If dating is a numbers game, then single ladies should consider this: A Pew Research Center report this year noted a surge in women between the ages of 30 and 44 making more money than their husbands. Women made more money than men in 22 percent of married couples surveyed in 2007, compared with 4 percent in 1970. While men make more money overall and hold more management positions, women are making greater gains
"The supply of men has changed," said D'Vera Cohn, senior writer at the Pew Research Center's Social and Demographic Trends project. "The pool of college educated men isn't growing as rapidly as it is for women."
There is also a gender shift in the realm of education. Women represent nearly 60 percent of students holding advanced degrees in areas such as medicine, law, business and graduate programs, the U.S. Census reported in April.
CNN has an article on marital preferences. Honestly, not very useful to me. All the women cited in this article are in their mid to late thirties or forties, make of that what you will.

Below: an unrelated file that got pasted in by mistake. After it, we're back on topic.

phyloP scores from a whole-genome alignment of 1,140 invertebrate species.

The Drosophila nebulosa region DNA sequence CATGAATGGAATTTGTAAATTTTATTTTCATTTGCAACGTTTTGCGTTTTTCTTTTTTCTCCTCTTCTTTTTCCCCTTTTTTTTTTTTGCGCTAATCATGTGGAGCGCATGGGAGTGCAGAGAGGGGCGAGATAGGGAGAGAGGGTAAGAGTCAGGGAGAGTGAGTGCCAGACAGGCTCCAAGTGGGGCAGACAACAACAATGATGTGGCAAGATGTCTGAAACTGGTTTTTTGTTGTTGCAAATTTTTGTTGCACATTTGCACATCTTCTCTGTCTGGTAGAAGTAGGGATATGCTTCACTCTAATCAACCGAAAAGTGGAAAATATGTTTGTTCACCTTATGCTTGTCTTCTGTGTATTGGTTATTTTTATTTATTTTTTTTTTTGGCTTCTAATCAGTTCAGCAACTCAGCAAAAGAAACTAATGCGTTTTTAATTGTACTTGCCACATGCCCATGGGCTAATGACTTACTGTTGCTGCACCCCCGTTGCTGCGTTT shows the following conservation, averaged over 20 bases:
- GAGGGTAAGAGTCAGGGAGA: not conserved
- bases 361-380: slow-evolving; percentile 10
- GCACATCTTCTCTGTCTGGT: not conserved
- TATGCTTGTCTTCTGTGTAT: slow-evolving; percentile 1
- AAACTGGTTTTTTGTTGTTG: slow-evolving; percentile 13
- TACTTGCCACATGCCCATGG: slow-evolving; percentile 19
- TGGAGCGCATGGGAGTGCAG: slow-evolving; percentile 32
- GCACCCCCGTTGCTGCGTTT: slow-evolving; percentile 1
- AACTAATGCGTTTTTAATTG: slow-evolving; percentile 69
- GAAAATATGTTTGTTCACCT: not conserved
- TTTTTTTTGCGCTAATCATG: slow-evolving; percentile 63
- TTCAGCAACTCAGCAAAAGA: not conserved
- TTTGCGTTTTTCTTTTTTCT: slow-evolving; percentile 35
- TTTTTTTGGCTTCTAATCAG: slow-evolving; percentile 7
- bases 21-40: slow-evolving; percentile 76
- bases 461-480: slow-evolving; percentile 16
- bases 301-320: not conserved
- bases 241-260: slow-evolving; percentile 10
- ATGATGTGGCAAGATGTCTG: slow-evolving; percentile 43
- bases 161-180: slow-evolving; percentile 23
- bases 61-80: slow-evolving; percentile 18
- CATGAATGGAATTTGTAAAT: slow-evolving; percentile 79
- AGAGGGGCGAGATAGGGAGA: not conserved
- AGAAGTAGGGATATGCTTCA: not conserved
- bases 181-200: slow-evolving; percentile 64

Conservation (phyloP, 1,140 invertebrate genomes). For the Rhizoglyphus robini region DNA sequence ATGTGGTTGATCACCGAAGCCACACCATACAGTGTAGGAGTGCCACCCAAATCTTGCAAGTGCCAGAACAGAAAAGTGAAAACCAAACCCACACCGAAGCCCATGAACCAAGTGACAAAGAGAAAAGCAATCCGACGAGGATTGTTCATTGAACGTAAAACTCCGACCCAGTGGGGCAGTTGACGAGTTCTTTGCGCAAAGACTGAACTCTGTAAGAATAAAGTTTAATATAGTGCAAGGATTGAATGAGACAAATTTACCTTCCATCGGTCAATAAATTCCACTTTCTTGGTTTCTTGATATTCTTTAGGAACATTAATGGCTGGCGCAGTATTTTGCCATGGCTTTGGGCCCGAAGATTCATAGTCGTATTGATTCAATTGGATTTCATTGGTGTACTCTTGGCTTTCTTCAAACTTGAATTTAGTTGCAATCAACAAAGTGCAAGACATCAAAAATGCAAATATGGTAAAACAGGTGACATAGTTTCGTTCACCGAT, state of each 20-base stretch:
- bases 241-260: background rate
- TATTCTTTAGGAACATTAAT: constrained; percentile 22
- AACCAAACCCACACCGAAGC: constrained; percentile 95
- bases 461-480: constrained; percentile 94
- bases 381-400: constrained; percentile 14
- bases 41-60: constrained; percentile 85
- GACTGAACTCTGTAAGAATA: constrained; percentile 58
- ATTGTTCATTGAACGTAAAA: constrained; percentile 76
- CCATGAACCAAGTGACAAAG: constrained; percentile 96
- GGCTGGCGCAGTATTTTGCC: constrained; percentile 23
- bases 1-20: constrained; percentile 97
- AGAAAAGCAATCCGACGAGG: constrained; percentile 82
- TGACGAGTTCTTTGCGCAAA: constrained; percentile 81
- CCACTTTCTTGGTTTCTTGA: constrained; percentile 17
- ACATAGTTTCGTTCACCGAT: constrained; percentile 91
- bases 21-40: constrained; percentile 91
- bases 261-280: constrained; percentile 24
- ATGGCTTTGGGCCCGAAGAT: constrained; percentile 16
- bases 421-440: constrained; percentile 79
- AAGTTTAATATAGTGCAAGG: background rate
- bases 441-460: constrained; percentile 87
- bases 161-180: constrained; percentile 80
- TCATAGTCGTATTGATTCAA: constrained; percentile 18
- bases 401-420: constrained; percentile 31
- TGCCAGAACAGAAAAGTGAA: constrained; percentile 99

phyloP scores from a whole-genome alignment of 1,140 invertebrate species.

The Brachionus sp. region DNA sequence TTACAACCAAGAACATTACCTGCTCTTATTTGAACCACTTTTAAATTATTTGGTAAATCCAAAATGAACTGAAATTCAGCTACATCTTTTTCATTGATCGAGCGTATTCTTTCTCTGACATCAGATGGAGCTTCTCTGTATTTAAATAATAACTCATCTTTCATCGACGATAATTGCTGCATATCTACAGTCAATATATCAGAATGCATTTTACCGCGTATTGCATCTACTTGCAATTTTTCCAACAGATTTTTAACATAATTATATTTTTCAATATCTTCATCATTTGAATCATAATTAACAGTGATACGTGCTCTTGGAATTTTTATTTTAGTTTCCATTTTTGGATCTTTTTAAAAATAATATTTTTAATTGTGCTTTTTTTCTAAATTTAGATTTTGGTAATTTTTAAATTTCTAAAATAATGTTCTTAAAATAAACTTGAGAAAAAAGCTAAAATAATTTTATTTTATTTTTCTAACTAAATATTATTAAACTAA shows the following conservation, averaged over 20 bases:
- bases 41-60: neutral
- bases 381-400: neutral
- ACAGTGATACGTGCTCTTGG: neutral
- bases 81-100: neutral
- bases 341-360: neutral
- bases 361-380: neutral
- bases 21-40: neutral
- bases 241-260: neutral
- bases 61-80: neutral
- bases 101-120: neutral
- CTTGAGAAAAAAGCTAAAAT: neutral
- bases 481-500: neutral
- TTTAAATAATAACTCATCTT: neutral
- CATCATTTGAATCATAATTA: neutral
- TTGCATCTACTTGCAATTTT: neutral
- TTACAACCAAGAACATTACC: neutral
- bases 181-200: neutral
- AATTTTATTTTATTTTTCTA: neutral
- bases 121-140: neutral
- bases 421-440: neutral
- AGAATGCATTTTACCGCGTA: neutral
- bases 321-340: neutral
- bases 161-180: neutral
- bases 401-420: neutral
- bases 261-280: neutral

What is more intriguing to me is the stat that says 60% of students holding advanced degrees are women. It would be valuable to trend this over time to ensure this is a moving trend that is not cyclical or serendipitous but indeed consistent. I am curious about what are the men doing instead? Assuming the division has moved from 50-50 to 60-40. What are the 10% of the men who used to pursue advanced degrees doing instead?
My specific interest is in seeing if there is a rise in entrepreneurship that correlates with this decline in advanced degrees? Gary Hoover (http://hooversworld.com/) has been expounding on the value of understanding demographic trends in uncovering opportunities for a while now.
What trends are you noticing?